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CNN SATURDAY MORNING NEWS
Kansas City NFL Player Involved in Alleged Murder-Suicide; McAfee Emerges from Hiding; Terror Plot Foiled; Egypt Gets New Constitution; 31 Days Until the Fiscal Cliff; Four Female Vets Challenge Pentagon; Online Training From EDX Helps Students and Job Seekers; Internet, Phone Lines Down In Syria; The Fiscal Cliff and Housing; 100 Places to Eat Like A Local: London, England; Last American Bellmaker Fights On
Aired December 1, 2012 - 11:00 ET
THIS IS A RUSH TRANSCRIPT. THIS COPY MAY NOT BE IN ITS FINAL FORM AND MAY BE UPDATED.
RANDI KAYE, CNN ANCHOR: Welcome to the next hour of CNN SATURDAY MORNING. And we begin this hour with breaking news.
Our Kansas City affiliate KCTV reports a player on the Kansas City Chiefs football team allegedly shot and killed his girlfriend, then drove to the practice facility at the team's Arrowhead Stadium and shot and killed himself. So far the identity of that player isn't known. We'll keep you updated on this breaking story as it develops and we get more information in.
Also breaking news out of Florida right now, there's been a deadly bus crash at the Miami International Airport. Our affiliate WPLG says a bus crashed into an overpass at the arrivals terminal. 32 people were actually onboard that bus. One person was killed; 31 suffered injuries, two of them were air lifted to a nearby hospital. We'll update you on details of this accident as they become available to us.
The bizarre saga of Internet tycoon turned fugitive John McAfee takes another turn. This time it is involving one of our own reporters. As you may know, McAfee has been on the run, eluding police in Belize who are seeking to question him in the killing of a neighbor. In the past three weeks, no one has seen McAfee until last night when he met exclusively and in secret with CNN's Martin Savidge and here is just a bit of that conversation.
(BEGIN VIDEO CLIP)
MARTIN SAVIDGE, CNN CORRESPONDENT: Are you afraid?
JOHN MCAFEE, INTERNET ANTIVIRUS PIONEER: Wouldn't you be, sir?
SAVIDGE: And what have these weeks has been like? It's been three weeks now.
MCAFEE: It hasn't been a lot of fun. I miss my prior life. Much of it has been deprivation. No bus, no -- well, poor food, at least. Here we're in bliss. Hot showers. A stove, so we're fairly happy right now.
SAVIDGE: How is this going to end? How do you see this coming to an end? MCAFEE: I don't have a crystal ball. I'm going to continue to fight until something changes.
SAVIDGE: You won't turn yourself in?
MCAFEE: I will not.
SAVIDGE: So it will either be that somehow you get away or the authorities come and get you.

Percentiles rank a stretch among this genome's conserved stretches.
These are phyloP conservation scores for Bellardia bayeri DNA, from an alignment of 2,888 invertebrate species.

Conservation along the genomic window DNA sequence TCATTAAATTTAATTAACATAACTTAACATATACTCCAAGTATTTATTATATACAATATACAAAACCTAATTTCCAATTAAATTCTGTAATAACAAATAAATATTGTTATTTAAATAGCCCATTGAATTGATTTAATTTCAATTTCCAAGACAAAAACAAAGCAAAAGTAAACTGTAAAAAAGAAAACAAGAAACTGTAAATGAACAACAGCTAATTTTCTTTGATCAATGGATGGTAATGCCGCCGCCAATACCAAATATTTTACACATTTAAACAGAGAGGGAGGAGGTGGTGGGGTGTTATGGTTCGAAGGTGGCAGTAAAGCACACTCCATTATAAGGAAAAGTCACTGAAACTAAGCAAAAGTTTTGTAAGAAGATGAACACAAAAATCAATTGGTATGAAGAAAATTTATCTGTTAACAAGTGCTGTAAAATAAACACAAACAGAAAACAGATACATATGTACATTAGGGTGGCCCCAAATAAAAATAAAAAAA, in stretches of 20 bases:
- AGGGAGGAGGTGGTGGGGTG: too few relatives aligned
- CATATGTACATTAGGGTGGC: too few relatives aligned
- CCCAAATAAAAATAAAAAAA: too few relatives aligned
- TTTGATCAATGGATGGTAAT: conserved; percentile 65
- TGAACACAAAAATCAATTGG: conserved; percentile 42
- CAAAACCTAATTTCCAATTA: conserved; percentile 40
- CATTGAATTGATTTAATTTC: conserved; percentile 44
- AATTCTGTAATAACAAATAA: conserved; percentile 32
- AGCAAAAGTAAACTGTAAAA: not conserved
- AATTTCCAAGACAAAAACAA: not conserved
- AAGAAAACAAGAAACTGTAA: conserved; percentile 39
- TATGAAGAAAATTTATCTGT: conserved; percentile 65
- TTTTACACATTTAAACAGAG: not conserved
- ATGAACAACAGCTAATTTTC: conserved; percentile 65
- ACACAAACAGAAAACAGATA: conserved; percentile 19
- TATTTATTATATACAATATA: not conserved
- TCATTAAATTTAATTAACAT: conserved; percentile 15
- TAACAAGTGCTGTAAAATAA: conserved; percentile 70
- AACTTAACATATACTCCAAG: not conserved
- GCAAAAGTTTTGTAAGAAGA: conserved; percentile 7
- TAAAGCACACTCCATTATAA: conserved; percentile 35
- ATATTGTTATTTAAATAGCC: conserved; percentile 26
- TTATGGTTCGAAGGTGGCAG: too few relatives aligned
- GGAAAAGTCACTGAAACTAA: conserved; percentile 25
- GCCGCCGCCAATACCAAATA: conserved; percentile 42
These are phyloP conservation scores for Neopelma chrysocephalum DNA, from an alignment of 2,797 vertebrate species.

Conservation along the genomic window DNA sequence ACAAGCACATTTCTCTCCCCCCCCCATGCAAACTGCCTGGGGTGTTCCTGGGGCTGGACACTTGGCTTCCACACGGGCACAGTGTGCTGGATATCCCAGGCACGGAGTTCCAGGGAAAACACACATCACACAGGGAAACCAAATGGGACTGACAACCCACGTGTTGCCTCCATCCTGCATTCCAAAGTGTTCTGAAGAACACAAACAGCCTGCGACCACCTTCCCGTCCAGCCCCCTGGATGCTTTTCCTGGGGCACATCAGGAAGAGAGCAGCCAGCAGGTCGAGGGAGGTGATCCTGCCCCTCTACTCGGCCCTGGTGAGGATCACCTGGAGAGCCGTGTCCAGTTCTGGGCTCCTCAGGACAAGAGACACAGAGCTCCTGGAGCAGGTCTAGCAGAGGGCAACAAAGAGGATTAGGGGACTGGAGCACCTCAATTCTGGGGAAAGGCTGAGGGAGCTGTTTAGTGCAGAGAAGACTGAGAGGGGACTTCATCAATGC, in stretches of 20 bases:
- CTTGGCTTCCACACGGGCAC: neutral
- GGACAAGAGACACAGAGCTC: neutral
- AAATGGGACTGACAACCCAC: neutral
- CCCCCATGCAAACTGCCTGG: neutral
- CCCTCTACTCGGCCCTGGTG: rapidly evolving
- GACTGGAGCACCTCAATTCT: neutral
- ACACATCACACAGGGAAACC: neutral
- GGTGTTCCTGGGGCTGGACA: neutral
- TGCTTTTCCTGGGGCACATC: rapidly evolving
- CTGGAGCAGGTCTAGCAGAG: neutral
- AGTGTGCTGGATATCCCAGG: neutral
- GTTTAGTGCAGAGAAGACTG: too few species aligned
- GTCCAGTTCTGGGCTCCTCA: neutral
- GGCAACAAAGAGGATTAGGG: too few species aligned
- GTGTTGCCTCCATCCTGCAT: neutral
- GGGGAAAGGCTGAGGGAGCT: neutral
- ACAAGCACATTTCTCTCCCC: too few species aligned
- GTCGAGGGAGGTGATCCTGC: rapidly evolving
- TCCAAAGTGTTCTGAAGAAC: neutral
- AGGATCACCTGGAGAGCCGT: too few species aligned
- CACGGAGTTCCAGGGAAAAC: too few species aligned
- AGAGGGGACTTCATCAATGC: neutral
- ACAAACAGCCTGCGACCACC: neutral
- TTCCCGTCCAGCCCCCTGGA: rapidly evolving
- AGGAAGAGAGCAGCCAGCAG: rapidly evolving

MCAFEE: One of those two. Or get away doesn't mean leave the country. It means that number one they will find the murderer of Mr. Faull. Number two, the people of this country who are by and large terrified to speak out will start speaking out and something will change.
But I will certainly not turn myself in and I will not quit fighting. I'm not going to stop my blog, by the way, WhoisMcAfee.com.
(END VIDEO CLIP)
KAYE: Martin Savidge says the interview was one of the most bizarre of his television career. Before seeing McAfee, he said that he had to utter secret pass words, jump into different vehicles and people were in disguise. Martin will talk more about their meeting at the top of the next hour here on CNN.
Frightening details are emerging in the arrests of two terror suspects in south Florida. Two brothers of Pakistani descent were arrested Thursday in Fort Lauderdale, prosecutor allege the men were conspiring to use weapons of mass destruction right here in the U.S., as well as providing support including money, housing and transportation to terrorists. The third brother says the charges are baseless.
(BEGIN VIDEO CLIP)
UNIDENTIFIED MALE: I know my brothers are innocent. They never did anything wrong. We live together. We try to make a life here every day.
(END VIDEO CLIP)
KAYE: The suspects were order held until their next hearing, which is set for Friday.
North Korea's young leader Kim Jong-un plans to launch a long-range rocket within days. The U.S. says the launch would be a highly provocative act that threatens peace and security in the region. The move could also raise tensions between Pyongyang and South Korea. North Korea says the rocket will put a satellite into orbit, but Washington and Seoul think the rocket launch are really cover for ballistic missile tests.
We're looking now at pictures from Cairo University in Egypt where thousands of the Egyptians are chanting slogans in support of the president. Mohamed Morsi is being given the country's new Constitution today, a day after it was approved in a hurry. But it will have to be approved by the people in a vote two weeks from now.
And not everyone is happy about the new Constitution. Angry crowds are protesting against President Morsi and the new Constitution in Tahrir Square right now.
Our Reza Sayah joins us live from there. Reza, so there are so many people camping out there in the Square. What is their reaction to President Morsi accepting the Constitution today as he did a short time ago?